Mix it Up

Take a look at these sales figures:

  • 1981: 1,000,000 units sold
  • 1983: 500,000
  • 1985: under 500,000
  • 1987: under 500,000
  • 1990: under 500,000
  • 1992: under 500,000
  • 1999: 15,000,000
  • 2002: 2,000,000
  • 2005: 500,000
  • 2010: under 500,000
Now, if you read carefully one number should jump right out at you. For those with ADD or for those who just know I’m going to summarize things anyway, here it is again:

1999: 15,000,000

After successive years of relatively minor success, the numbers leap up to 15,000,000 million units sold. This represented a substantial windfall for the entity in question, and you might be asking yourself “what did they change to their product or service that made such an impact?”. The truth is, it isn’t what they changed about their product, but who they brought on board.

Who is our mystery entity? Well, none other than this guy:

No, it’s not your Uncle Dale

What you’re looking at are the album sales for the band Santana, fronted by the eponymous Carlos Santana. The band had achieved significant success in the late 60’s and early 70’s, propelled by hits like “Evil Ways” and “Black Magic Woman”; their 1970 album Abraxas had gone 5x platinum, and they had performed memorably at 1969’s Woodstock concert.

But, after the mid-70’s Santana started to fade from the public consciousness. Shifting tastes (the rise of Disco) propelled the band out of mainstream music, and off the top of the charts. The numbers don’t lie; for almost 2 decades sales were pretty bleak, and their 1992 album Milagro was just about rock bottom. It was the first Santana album not to crack the Billboard Top 100, and it produced no noteworthy singles.

Supernatural Results
The downward trend stopped abruptly with the release of 1999’s smash hit Supernatural. The album shattered Santana’s previous sales figures, and won him nine Grammy awards. Of the 13 tracks released, two reached the top of the Billboard Hot 100, and a further track peaked at number 8 on the mainstream rock charts. Most famous of the singles is the Grammy-winning “Smooth” featuring Rob Thomas (of Matchbox-20 fame). I get the feeling you’ll remember it:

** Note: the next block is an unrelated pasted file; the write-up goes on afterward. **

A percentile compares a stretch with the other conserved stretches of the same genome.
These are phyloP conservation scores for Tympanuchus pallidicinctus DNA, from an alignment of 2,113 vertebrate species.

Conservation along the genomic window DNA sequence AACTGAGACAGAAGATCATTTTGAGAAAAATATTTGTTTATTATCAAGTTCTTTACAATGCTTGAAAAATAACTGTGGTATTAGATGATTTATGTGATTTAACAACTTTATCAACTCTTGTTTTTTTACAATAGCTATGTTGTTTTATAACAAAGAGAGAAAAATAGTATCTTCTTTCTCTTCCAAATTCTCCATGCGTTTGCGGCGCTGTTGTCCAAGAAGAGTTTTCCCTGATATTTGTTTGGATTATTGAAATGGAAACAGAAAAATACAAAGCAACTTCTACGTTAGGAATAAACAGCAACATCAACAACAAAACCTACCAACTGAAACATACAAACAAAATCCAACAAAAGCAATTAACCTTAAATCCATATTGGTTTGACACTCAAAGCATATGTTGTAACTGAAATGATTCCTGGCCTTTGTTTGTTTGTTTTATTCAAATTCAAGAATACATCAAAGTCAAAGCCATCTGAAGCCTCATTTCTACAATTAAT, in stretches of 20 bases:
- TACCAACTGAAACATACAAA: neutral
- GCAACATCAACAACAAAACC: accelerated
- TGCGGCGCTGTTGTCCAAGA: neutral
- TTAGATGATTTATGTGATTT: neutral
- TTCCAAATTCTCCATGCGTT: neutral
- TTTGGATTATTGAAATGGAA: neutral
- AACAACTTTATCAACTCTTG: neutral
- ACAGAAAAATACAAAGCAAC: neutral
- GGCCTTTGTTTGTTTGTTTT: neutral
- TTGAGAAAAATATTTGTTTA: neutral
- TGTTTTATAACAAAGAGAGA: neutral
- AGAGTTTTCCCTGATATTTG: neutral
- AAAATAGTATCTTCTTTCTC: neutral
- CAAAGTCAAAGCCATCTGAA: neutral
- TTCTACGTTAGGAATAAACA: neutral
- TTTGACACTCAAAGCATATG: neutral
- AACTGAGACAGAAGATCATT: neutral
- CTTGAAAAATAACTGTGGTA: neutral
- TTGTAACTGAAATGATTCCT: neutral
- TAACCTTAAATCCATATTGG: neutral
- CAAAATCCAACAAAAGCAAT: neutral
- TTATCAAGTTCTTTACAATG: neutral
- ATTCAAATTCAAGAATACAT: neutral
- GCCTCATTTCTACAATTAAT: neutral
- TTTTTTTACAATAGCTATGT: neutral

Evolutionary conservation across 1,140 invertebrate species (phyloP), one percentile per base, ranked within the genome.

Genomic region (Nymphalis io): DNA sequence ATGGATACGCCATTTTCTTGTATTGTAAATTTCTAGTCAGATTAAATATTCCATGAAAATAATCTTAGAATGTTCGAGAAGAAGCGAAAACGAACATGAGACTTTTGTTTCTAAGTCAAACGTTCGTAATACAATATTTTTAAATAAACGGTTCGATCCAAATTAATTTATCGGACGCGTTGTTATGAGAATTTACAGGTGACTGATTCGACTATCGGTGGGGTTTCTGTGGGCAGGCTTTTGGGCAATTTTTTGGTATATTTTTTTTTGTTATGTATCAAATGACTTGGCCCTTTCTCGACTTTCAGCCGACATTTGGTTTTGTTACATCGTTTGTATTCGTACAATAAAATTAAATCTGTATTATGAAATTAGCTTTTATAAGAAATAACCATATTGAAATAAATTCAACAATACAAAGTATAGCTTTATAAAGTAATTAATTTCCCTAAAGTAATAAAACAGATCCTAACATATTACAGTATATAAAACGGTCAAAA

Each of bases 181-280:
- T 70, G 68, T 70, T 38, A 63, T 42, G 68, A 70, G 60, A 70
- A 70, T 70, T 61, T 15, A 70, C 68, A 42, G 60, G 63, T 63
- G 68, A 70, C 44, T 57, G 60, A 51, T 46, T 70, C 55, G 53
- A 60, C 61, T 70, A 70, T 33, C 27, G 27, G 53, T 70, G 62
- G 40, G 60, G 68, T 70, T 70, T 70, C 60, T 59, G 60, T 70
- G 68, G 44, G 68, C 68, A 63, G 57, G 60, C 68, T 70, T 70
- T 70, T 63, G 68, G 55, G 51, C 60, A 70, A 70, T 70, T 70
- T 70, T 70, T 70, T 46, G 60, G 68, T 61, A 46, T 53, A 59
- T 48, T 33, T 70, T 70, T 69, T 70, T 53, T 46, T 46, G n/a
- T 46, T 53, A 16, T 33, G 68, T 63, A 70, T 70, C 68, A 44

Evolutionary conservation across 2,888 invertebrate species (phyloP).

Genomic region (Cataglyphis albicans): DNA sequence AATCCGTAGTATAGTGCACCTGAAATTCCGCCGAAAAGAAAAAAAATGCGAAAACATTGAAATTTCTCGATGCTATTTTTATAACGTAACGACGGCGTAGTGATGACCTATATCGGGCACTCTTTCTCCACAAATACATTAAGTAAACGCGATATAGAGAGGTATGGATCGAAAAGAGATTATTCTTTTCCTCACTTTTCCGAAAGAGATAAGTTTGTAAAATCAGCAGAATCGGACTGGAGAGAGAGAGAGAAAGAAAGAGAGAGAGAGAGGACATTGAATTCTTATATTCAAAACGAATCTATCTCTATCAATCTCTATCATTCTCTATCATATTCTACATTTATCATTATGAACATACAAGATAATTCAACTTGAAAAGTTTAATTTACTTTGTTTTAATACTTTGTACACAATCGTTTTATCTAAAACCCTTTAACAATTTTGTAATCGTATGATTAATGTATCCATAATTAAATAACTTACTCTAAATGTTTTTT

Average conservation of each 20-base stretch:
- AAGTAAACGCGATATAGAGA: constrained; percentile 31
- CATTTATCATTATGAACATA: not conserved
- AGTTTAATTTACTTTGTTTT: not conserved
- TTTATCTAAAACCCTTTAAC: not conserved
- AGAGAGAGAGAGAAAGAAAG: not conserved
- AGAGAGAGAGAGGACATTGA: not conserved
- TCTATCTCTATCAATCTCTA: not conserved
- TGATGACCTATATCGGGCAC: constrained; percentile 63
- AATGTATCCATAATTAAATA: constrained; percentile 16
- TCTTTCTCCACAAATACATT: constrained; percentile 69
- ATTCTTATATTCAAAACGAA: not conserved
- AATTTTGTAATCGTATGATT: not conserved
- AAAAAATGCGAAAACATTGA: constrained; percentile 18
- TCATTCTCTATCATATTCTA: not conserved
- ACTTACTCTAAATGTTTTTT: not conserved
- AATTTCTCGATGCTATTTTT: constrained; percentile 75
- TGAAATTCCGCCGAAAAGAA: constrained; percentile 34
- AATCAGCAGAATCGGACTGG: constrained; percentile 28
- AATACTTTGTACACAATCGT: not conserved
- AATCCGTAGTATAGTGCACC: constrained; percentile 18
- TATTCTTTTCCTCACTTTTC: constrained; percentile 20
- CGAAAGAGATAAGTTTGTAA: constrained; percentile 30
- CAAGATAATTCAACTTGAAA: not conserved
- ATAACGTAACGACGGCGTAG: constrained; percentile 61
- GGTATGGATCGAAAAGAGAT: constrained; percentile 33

Yeah, thought so.

Anyways, the obvious question is, what made the album such a success? A change in personnel? A massive change in consumer tastes? Was it the obvious evolution of “Livin’ La Vida Loca”? It’s possible it was any one of those elements, but most people point to a single factor in the album’s ascendance: collaboration.

You Got to Change Your Evil Ways
The biggest difference between Supernatural  and previous Santana albums are the vocalists featured on the tracks. In the past most of the band’s songs were either instrumental, or featured vocals by a lead singer (of which the band has had 15!). But in a marked departure the band worked with a number of well-known, successful artists to add lead vocals to 6 of the 13 songs, including:
  • Rob Thomas (21 Billboard Hot 100 Hits)
  • Dave Matthews (17)
  • Lauryn Hill (16)
  • Cee lo Green (10)
  • Everlast (3)
  • Eagle-eye Cherry (1)
This list doesn’t include hit producers like Wyclef Jean and The Dust Brothers who helped some of the tracks find life.

In other words, Santana didn’t just work with other washed-up 70’s artists, they brought in big hit-makers of the time to help make the album a success; it was through direct collaboration with those artists that Santana found the greatest commerical results of their career.

I’m Assuming You’re Not a Latino Rockstar
Okay, now what could this possibly have to do with a small business owner like yourself? Surely my advice is not for you to guest star on Santana’s next album (although if that happens, please try to get his autograph for me).
No, what I’m suggesting is for you to emulate Santana’s willingness to collaborate; be open to working with new and exciting people. It’s very easy for business people to get stuck in a rut, to get so focused on meeting day-to-day obligations that they stop thinking outside the box their marketing becomes boring. Sometimes the answer isn’t to do something new, but to involve other people.
You’re Looking for Synergy
The key to any collaboration is that it must be mutually beneficial to each party. Rob Thomas didn’t guest on Supernatural out of largess on his part, he was hoping to give his burgeoning solo career a shot in the arm. Likewise, any deals you make with other businesses must benefit both of you.
For example, lets imagine that you own a restaurant. Instead of throwing your money down the same holes you always have (local newspaper advertising, coupon drops etc.) maybe you could partner with a popular food blog. You could let the blog run a contest whereby a winning blog reader would receive a free meal. Not only would you generate buzz about your restaurant (by readers checking out the contest), but the blogger would also get a traffic boost from the contest.
There are plenty of other “outside the box” ideas for businesses:
  • A mortgage broker and a financial planner might trade leads
  • A bar might allow bands to perform if they can post the live footage on YouTube
  • A piano instructor and a vocal coach might team up to produce instructional videos on YouTube
  • Two different lawyers might get together to create a Podcast
  • A nutritionist and a personal trainer might create special package deals
The point here isn’t so much to give you specific ideas, but to get you thinking about how you might work with other businesses to give your own revenue a shot in the arm. It’s not Black Magic, it’s just good business sense.

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